I adore color in watercolor painting—deep ruby reds, bold blues, verdant greens, rich golden yellows…I could go on and on, but one thing that I often forget in my zeal is that color is not just a matter of hue. Saturation and subtle color layers also play a huge part in how a successful painting comes together.
That’s especially true in watercolor. Because the pigments can be both transparent and opaque, and because colors are so easily layered on top of one another, there are an infinite number of colors to create in any watercolor painting.
In Christopher St. Leger’s work, I see how prismatic his colors are, and by that I mean that no one color seems to be taken unmixed from palette to paper. The artist builds complex colors through delicate washes and intricate blending. And he applies the paint in such a way that you get a sense of the “basic” colors he starts with, and how he mixes them into something else entirely.
Sometimes the best test of a color’s depth is looking at one that we often take for granted. Sarah Yeoman, an Artist Daily member whose work I just love, has shown me how neutral colors like brown, beige, and grey are in fact some of the most exciting and complex colors to create. In her watercolor painting Falling Light, I see how many colors went into making the browned foliage underbrush, and trees, as well as the grey-blue-white of the air and sky.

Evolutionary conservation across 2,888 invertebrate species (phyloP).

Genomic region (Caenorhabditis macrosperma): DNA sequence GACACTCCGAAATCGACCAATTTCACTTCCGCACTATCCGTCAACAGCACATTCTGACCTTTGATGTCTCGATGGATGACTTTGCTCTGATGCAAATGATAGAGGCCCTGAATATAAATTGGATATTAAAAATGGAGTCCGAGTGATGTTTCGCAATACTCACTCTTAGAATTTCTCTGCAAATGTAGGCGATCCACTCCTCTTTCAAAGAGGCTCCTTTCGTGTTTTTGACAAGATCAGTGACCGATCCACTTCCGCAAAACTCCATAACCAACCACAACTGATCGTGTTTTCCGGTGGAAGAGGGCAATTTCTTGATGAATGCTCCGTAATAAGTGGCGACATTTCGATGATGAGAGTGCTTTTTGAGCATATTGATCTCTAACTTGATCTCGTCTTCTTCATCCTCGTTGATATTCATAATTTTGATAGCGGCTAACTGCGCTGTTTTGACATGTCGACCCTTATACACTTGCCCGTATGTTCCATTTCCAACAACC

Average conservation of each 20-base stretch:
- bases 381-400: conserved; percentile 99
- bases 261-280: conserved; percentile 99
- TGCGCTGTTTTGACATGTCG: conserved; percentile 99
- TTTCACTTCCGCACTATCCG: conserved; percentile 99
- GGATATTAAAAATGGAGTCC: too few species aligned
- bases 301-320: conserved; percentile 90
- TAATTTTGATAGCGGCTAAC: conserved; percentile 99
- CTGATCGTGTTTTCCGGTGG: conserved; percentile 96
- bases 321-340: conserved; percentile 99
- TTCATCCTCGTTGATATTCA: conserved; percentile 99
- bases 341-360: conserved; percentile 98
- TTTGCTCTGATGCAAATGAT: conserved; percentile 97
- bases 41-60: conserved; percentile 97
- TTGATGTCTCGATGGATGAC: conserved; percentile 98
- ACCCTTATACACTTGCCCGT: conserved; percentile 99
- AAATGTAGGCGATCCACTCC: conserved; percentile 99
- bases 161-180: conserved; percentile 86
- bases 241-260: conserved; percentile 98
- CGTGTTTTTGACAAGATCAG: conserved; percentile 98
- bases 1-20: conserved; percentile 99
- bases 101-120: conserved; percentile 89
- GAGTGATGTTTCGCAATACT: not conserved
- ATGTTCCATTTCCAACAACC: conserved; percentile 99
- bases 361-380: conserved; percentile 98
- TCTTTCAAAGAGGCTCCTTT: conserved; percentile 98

But an artist also has to know when to turn up the color. Give it to us bold and powerful. That is what Nessa Grainger often does in her watercolor art—incorporates strokes of bold color that energize the painting and make it seem like something exceptional is happening.
Color is the last thing any painter takes for granted, but knowing how to get the most out of color can take some doing with watercolor. In addition to techniques on watercolor as a medium, in the 50 Watercolor Essential Techniques Bundle, you will find instruction on color, layering, and more. After spending time with the resources in this kit, I am beginning to realize how expansive the possibilities of color and form in watercolor really are. It’s made me better understand what I am seeing when I look at other artists’ work, and it has also given me the confidence to explore watercolor all around the color wheel. Enjoy!
P.S. Right now our favorite painter Johannes Vloothuis is giving a Landscape Symbols Online Workshop. You can participate live or watch the painting sessions whenever you want from the comfort of your home or studio! Sign up now and enjoy the workshop!